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Let’s face it, there are no winners when it comes to air pollution. Plants, animals and humans all absorb it one way or another.

If you have ever experienced true smog or breathed in the dirty exhaust fumes when an old car drives past, you’ll know that pollution irritates the parts of your body that comes into contact with it – your chest (lungs), skin and eyes. Wheezing, ageing and itchy skin and sore eyes are really common symptoms of exposure to air pollution. The latest research also shows that much more life-threatening medical changes can happen too.

A team at King’s College London published data from 9 UK cities – London, Birmingham, Bristol, Derby, Liverpool, Manchester, Nottingham, Oxford and Southampton. They found that high air pollution levels in those cities trigger hundreds more heart attacks, strokes and acute asthma attacks each year.

From ambulance call data, they calculated that the days with above average pollution levels would see an extra 124 cardiac arrests over the year. On days with high pollution levels, across the nine cities in total, they calculated that there would be a total of 231 additional hospital admissions for stroke, with an extra 193 children and adults taken to hospital for asthma treatment.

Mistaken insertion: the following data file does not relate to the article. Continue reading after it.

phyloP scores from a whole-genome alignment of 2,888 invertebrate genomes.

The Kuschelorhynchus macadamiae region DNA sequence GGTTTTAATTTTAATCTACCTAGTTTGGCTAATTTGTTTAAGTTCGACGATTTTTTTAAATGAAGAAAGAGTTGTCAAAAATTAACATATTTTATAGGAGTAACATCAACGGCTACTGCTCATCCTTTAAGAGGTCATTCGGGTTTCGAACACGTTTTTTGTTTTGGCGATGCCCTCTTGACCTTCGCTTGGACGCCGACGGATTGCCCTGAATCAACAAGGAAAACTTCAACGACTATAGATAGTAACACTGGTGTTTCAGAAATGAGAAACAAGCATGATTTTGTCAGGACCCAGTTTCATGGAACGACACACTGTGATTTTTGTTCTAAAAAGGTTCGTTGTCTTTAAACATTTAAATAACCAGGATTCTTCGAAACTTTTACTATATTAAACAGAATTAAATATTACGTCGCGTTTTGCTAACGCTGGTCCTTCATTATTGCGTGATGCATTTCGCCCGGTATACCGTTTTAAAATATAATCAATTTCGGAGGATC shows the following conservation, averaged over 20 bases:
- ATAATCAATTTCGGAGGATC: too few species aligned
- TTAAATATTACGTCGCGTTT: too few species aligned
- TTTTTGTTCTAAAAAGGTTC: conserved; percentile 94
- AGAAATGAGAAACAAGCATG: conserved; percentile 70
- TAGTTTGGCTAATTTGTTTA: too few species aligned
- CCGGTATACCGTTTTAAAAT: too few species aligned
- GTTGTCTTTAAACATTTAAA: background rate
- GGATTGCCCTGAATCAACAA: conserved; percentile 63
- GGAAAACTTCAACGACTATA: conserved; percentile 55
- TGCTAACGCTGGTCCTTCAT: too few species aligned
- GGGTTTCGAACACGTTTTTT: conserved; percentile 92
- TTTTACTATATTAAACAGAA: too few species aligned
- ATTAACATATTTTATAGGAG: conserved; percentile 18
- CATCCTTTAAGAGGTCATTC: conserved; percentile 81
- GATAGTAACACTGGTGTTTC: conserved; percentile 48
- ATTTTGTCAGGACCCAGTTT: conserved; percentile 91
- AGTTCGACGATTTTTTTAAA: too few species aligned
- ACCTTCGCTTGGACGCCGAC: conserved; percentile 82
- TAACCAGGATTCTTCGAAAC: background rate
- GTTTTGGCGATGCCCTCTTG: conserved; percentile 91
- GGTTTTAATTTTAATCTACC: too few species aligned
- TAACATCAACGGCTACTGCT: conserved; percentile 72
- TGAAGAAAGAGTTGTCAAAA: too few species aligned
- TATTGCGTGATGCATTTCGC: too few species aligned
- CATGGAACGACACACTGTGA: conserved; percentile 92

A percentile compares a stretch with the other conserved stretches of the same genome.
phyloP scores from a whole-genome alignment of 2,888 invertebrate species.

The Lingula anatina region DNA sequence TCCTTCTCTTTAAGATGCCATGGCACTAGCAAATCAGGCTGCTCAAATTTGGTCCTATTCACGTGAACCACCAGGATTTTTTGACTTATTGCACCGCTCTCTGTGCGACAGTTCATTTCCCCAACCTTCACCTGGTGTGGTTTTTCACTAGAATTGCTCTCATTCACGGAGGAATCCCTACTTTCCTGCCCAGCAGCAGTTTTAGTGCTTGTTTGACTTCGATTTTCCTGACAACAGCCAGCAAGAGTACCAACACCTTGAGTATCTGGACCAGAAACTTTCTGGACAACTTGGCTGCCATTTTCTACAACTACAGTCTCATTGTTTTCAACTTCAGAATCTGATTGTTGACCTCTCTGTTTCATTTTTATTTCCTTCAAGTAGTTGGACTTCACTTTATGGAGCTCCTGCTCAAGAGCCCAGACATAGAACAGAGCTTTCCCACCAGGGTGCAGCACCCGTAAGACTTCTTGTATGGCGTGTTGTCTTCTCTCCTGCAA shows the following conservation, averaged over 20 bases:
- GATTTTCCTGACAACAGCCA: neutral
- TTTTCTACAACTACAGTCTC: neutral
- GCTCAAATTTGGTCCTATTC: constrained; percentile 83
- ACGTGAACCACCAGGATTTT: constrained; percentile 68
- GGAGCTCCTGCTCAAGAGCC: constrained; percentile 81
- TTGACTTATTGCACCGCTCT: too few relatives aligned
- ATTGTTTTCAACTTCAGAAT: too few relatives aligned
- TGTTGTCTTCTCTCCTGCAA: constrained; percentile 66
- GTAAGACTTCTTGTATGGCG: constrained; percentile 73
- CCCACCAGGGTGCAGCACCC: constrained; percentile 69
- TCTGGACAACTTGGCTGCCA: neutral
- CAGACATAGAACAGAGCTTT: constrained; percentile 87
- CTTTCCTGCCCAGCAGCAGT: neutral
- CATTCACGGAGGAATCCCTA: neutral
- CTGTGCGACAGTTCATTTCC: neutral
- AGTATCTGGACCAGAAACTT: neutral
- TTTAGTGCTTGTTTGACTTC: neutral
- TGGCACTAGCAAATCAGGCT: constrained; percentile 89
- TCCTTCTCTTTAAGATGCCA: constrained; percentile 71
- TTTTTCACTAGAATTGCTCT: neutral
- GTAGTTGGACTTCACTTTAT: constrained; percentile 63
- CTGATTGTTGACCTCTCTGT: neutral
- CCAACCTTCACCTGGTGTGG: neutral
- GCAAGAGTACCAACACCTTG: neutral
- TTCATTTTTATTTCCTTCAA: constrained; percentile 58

In London, high-pollution days would see an extra 87 heart attacks per year and an extra 144 strokes. 74 children and 33 adults would end up in hospital with asthma-related issues.

Among the long-term risks associated with high pollution levels are stunted lung growth and low birth weight.

The King’s College research also suggests cutting air pollution by a fifth, which is more than attainable over a short period, would decrease incidents of lung cancer by between 5% and 7% across the nine cities surveyed.

None of this should be a huge shock, after all we are breathing in toxic chemicals and particulates and of course air pollution costs lives and causes a range of illnesses, thus impacting more on the financial constraints of the health service.

The UK hosted an international clean air summit earlier in the month with the aim of exploring ways to improve air quality. Along with cleaning up the air in our environment, it may also be possible to support your health with a range of actions and a food supplement which contains ingredients proven to work against pollution. Read our Air Pollution Survival Guide to find out more.

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